Format: Paperback
This book was one of the core books that Howard Morgen had me buy as a young student, many years ago. Ted's books have since become classics, and rightly so. Ted covers all the main techniques of jazz soloing on guitar, and in all positions, which is an important, and often neglected part of advanced guitar soloing. The first section, "Playing Through Changes" using 'condensed arpeggios', is one of the most important and useful chapters I have seen in any guitar book. Ted takes altered and extended riffs through the I VI II V progression in a number of keys, through each position on the guitar. This is an extremely important skill for jazz guitar soloing, as there are many ways to play any one riff on the guitar, and in jazz playing, there needs to be no 'gray areas' on the fretboard. It is a 'basic advanced' skill to be able to play any idea in any key, in any area of the board, and this is the most thorough presentation I have seen of that. Also, using the I VI II V is a great tool. Besides being an important progression on its own, it gives you the V7 I of the minor, and the II V7 I and V7 I of the major. Most jazz is based on those progressions, so I found this section to be very useful as I evolved from a jazz student, to a player.

Ted also covers Chromatics, Fast Changes, Slurring and Decoration, Rhythm and Phrasing, Melodic Patterns, Shifting and Connecting Positions, Mi7b5 sounds, Melodic and Harmonic Minor Scales, Diminished Scales and Arpeggios, Soloing off the Melody, Tonal Centers and Altered Dominant Sounds.

This is not a quick, easy read by any stretch. I have had this book for nearly 40 years (ouch), and once in a while spend a month or so on a section. Like Ted's other books, it is pretty dense, and best covered in small doses; a few examples a week over time. In looking back on my own development as a player, Ted's books have influenced not so much what I play, as far as actual riffs and chords, but how I "think" on the guitar. A top shelf book for any serious player, at any level. No tab, so you'll need reading chops, and some good theory background to make it all work. Ted was one of the most dedicated guitar educators ever, and spared no effort in his books. One of the best.
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2 of 2 people found the following review helpful
on July 25, 2010
Format: PaperbackVerified Purchase
This book is a must have for students of all levels. I bought my copy about 25 years ago and still use it.
The ideas contained are not unique to jazz guitar, or to the study of jazz on any instrument for that matter, but Ted presents them in a package that is easy to digest, enjoyable and entertaining.
There is no TAB in this book which means more for your money as there are no wasted pages. Most serious jazz students can read music anyway.
I must confess that I have not practised all the examples in every key as should be done, but I have no doubt that if a student were to do this, this book would set them ahead of the pack. It is all very real.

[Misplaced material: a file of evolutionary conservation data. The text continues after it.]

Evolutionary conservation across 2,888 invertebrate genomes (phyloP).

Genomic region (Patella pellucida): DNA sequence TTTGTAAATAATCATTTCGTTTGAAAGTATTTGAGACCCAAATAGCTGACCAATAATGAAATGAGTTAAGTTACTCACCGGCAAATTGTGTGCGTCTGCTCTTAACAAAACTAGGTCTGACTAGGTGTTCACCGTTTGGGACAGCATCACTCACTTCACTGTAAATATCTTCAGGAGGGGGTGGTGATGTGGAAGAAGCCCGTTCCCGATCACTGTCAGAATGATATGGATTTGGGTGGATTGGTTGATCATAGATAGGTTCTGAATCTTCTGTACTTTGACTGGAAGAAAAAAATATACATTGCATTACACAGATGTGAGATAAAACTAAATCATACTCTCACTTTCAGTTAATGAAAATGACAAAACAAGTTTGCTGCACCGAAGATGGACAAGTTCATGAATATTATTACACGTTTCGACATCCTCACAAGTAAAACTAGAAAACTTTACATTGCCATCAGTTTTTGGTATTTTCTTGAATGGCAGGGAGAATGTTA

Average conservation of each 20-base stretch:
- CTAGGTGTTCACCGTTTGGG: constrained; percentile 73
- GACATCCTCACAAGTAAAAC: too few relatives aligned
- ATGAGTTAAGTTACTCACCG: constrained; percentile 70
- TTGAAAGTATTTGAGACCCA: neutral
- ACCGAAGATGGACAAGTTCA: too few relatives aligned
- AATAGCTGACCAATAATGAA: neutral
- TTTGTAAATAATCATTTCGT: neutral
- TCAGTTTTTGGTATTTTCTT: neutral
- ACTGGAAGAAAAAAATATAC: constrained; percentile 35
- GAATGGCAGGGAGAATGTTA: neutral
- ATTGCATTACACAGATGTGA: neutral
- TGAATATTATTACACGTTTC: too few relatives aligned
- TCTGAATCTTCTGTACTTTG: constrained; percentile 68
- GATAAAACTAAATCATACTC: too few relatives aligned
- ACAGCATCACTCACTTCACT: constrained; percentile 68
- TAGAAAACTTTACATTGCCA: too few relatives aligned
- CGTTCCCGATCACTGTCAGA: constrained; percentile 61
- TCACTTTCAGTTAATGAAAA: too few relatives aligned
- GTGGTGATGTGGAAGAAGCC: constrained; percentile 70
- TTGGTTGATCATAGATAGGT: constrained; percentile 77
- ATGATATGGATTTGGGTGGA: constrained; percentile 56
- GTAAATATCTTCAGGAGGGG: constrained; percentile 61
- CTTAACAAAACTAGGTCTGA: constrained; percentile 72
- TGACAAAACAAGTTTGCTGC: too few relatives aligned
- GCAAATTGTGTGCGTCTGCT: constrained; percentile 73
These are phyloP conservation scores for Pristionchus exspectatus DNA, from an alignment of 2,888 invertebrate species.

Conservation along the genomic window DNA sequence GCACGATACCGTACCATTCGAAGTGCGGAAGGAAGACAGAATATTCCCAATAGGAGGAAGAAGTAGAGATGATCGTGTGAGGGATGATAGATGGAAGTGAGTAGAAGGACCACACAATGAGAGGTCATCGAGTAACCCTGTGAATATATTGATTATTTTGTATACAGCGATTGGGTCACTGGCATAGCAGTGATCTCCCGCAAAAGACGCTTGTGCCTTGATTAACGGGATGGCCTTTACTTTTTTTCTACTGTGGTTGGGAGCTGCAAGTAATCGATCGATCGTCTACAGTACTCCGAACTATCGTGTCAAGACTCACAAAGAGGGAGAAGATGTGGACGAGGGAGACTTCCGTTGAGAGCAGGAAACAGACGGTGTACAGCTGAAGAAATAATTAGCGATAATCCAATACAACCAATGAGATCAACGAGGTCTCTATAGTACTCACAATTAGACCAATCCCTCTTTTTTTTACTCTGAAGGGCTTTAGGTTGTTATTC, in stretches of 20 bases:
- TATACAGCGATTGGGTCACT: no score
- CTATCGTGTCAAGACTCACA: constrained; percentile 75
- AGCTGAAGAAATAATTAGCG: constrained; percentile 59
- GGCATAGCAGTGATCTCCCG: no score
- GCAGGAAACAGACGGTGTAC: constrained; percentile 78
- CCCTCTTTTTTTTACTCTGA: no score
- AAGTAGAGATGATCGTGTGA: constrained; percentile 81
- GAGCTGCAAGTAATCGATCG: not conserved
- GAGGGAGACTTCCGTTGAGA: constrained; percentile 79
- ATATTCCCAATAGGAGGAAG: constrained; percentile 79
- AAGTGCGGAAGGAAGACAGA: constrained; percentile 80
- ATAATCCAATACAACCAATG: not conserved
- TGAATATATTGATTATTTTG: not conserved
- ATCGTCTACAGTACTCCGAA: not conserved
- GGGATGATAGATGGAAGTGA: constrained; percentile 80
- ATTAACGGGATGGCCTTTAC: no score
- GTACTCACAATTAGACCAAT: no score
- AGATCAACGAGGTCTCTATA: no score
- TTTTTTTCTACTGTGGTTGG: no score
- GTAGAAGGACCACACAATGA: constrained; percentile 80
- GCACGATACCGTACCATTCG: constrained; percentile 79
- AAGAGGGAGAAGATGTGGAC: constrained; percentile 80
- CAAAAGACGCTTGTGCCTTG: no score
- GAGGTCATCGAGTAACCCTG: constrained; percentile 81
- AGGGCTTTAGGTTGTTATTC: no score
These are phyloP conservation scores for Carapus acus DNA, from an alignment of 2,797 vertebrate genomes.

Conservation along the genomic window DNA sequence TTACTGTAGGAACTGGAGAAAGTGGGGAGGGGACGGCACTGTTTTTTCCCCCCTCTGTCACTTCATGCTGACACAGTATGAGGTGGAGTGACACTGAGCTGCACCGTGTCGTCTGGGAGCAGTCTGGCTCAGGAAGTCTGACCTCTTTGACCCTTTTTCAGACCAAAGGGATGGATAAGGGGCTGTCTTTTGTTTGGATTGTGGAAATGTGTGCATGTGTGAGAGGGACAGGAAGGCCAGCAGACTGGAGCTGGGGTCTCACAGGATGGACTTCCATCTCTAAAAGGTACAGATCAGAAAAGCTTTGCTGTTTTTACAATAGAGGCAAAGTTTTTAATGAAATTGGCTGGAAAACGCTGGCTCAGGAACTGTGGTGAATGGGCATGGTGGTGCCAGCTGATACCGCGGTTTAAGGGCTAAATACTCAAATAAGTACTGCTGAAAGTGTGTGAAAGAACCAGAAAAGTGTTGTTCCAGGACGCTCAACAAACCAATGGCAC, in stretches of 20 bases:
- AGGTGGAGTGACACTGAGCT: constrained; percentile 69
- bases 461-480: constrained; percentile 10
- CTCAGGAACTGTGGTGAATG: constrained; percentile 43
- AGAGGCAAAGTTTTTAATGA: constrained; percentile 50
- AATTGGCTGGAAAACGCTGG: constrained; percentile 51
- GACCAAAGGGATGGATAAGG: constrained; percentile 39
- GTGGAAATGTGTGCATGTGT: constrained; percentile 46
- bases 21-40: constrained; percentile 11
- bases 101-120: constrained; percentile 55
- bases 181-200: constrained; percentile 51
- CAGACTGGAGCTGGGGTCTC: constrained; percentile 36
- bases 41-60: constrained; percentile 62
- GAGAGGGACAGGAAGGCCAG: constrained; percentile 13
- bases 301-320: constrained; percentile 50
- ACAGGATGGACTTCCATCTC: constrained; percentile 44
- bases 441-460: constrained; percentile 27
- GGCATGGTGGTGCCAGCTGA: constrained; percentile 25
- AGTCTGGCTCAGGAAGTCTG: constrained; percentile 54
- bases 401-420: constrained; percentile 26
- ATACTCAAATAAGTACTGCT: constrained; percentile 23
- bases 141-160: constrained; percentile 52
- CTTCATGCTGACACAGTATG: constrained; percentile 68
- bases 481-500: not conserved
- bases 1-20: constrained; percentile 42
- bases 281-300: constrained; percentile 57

Level, intermediate. The student should have control of all four fingers on the fretting hand and be comfortable playing major scales over the entire fingerboard.
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on August 12, 2014
Format: PaperbackVerified Purchase
buy this and you won't be sorry. written by one of the greatest jazz guitarists you may, or may not, have heard of. I own several of Ted's books and can attest to their thorough discussion of the topic and clear layout. Over the years, I've purchased many books by other famous guitarists and virtually always have been disappointed in their explanations or inability to elaborate on "why" something works. That's why this book and his others are so valuable.
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on April 14, 2011
Format: PaperbackVerified Purchase
If you know who Ted Greene is, you don't need to read this. If you
don't know who Ted Greene is, check out you tube and wikipedia. He
was a great guitarist and maybe an even better teacher. Hence the
popularity of the books. No matter who you are, you will learn a bunch
from Greene's books.
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on October 6, 2013
Format: PaperbackVerified Purchase
This is the second volume of Ted's series on single note soloing. He also has killer chords and arpeggio ideas. Ted lives on through his website and these books. Any serious guitarist not studying his books is wasting precious time if he is serious about being a stellar improviser and player.
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Format: PaperbackVerified Purchase
My son plays guitar and takes lessons. He was told by his instructor to look into these books. He says he likes them and gets alot out of them.
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on February 18, 2014
Format: PaperbackVerified Purchase
It's a great book and I'll learn a lot from it. I have both books one and two. if you want to learn Jazz Guitar this is the book to get.
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on February 11, 2014
Format: PaperbackVerified Purchase
Just great reference material. I doubt if anyone is going through this thing page by page. Good one to have on the shelf.